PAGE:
A California state court jury on Friday handed Tesla Inc a sweeping win, finding the electric vehicle maker's Autopilot feature did not fail in what appeared to be the first trial related to a crash involving the partially automated driving software.
Tesla has been testing and rolling out its Autopilot and more advanced "Full Self-Driving (FSD)" system, which Chief Executive Elon Musk has touted as crucial to his company's future but which has drawn regulatory and legal scrutiny.
Los Angeles resident Justine Hsu sued in 2020, saying her Tesla Model S swerved into a curb while on Autopilot, and an airbag was deployed "so violently it fractured Plaintiff's jaw, knocked out teeth, and caused nerve damage to her face.”
She alleged defects in the design of Autopilot and the airbag, and sought more than $3 million in damages.
Tesla denied liability for the accident and said in a court filing that Hsu used Autopilot on city streets, despite a user manual warning against doing so.
In Los Angeles Superior Court on Friday, the jury awarded Hsu zero damages. It also found that the airbag did not fail to perform safely, and that Tesla did not intentionally fail to disclose facts.
After the verdict, jurors told Reuters Tesla clearly warned that the partially automated driving software was not a self-piloted system, and that driver distraction was to blame. Tesla shares gained 1.3% to close at $165.08 on Friday.
Hsu broke down in tears outside the courtroom after the jury delivered its verdict. One of her attorneys, Donald Slavik, expressed disappointment with the result. Tesla attorney Michael Carey declined to comment.
Ed Walters, who teaches a course on autonomous vehicles at Georgetown Law, called the verdict a "huge win" for Tesla.
"This case should be a wakeup call to Tesla owners: they can't over-rely on Autopilot, and they really need to be ready to take control and Tesla is not a self-driving system," he said.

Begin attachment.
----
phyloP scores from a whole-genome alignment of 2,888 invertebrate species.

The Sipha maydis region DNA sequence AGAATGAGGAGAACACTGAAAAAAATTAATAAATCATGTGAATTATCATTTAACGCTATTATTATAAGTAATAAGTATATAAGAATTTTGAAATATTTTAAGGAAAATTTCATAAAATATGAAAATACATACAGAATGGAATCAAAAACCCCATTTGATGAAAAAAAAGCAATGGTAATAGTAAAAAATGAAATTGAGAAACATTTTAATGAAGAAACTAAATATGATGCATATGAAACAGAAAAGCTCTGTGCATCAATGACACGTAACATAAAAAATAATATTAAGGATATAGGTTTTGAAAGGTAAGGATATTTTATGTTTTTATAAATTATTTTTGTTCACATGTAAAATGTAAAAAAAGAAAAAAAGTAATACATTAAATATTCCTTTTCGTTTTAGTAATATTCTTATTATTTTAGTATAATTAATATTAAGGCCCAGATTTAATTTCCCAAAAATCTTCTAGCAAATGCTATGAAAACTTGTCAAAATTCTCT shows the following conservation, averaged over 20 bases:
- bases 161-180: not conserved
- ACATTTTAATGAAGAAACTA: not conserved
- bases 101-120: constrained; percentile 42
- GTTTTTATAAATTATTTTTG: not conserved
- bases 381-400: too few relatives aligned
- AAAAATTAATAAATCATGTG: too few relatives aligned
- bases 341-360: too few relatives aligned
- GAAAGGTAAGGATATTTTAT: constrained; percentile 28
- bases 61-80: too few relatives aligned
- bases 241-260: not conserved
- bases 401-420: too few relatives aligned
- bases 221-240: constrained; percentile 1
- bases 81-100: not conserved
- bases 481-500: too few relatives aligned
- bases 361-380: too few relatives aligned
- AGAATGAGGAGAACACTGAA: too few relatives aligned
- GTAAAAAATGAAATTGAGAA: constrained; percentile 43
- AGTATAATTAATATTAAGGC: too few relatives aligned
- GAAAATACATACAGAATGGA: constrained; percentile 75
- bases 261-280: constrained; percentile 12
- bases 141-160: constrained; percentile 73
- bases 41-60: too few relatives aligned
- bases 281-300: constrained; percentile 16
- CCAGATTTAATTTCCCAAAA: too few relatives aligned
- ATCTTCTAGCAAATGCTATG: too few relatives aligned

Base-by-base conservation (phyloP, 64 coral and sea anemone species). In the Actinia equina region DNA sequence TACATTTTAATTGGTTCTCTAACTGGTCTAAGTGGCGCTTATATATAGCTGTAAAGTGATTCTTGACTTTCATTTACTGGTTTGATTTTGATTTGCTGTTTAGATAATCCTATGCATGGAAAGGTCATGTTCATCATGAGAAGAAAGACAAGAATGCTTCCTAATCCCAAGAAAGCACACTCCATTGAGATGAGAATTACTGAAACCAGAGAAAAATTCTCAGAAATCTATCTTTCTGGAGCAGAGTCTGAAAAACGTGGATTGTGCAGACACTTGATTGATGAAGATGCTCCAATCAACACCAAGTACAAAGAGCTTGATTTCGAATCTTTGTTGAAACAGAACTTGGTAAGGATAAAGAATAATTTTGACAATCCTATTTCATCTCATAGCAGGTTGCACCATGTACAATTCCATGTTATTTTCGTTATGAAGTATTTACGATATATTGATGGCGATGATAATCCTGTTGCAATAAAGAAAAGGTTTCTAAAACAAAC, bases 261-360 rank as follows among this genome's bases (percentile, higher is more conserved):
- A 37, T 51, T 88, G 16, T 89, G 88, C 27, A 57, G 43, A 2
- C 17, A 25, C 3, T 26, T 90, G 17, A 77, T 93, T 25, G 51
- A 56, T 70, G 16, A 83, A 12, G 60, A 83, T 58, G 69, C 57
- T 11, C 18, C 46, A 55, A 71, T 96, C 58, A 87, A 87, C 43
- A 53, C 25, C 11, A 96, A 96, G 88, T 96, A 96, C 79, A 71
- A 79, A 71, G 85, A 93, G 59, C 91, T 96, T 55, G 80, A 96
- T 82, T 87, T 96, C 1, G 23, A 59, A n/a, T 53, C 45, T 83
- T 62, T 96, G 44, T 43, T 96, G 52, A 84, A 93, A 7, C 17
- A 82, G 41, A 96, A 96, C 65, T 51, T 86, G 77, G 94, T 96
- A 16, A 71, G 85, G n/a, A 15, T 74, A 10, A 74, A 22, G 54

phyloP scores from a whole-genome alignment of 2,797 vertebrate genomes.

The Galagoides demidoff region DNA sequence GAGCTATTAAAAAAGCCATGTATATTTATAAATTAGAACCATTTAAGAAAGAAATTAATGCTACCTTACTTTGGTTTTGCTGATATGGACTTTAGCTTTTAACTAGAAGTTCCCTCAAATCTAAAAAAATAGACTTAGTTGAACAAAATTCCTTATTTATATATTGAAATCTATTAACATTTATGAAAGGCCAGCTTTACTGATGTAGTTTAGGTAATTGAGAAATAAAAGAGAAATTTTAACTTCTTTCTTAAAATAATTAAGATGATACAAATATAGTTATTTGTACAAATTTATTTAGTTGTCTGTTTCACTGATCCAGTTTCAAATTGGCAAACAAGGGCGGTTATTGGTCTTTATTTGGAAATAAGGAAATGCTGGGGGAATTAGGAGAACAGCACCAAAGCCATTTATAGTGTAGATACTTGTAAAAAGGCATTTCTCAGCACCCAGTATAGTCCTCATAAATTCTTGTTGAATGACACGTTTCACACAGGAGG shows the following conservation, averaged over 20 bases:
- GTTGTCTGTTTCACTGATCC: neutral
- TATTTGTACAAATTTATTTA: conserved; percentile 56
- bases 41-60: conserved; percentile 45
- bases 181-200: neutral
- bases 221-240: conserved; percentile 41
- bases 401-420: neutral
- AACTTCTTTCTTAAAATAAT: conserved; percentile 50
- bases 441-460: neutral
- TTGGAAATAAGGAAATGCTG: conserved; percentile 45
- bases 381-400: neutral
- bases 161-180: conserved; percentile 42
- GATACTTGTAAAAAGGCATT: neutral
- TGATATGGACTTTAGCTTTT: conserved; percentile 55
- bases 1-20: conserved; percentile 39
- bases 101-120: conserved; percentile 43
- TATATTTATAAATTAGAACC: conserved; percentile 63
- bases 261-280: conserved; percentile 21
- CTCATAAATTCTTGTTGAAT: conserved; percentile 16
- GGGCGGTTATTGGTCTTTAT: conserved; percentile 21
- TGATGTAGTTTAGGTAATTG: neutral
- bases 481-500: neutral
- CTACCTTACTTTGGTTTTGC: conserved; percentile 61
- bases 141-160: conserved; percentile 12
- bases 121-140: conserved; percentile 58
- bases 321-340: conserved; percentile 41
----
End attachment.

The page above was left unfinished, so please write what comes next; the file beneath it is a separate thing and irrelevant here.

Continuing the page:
Tesla calls its driver-assistant systems Autopilot or Full Self-Driving, but says the features do not make cars autonomous, and drivers should be "prepared to take over at any moment." The company introduced Autopilot in 2015, and the first fatal accident in the U.S. was reported in 2016. That case never went to trial.
The Hsu trial unfolded in Los Angeles Superior Court over three weeks, with testimony from three Tesla engineers. The company has been bracing for a spate of other trials related to the semi-automated driving system, which Musk has claimed is safer than human drivers.
The main question in Autopilot cases was who is responsible for an accident while a car is in driver-assistant Autopilot mode - a human driver, the machine, or both?
"When fatalities are involved, and they are on highways, jury perspectives can be different," said Raj Rajkumar, professor of electrical and computer engineering at Carnegie Mellon University.
"While Tesla won this battle, they may end up losing the war," he said, with people realizing Tesla's tech is "far from becoming fully autonomous" despite Musk's repeated promises over years.
The trial's outcome is not legally binding in other cases, but experts said they consider it a bellwether to help Tesla and other plaintiffs' lawyers hone their strategies.
Cassandra Burke Robertson, professor at the Case Western Reserve University School of Law who has studied self-driving car liability, said early cases "give an indication of how later cases are likely to go."
The U.S. Justice Department is investigating Tesla's claims about self-driving capabilities and the National Highway Traffic Safety Administration is probing safety of the technology.
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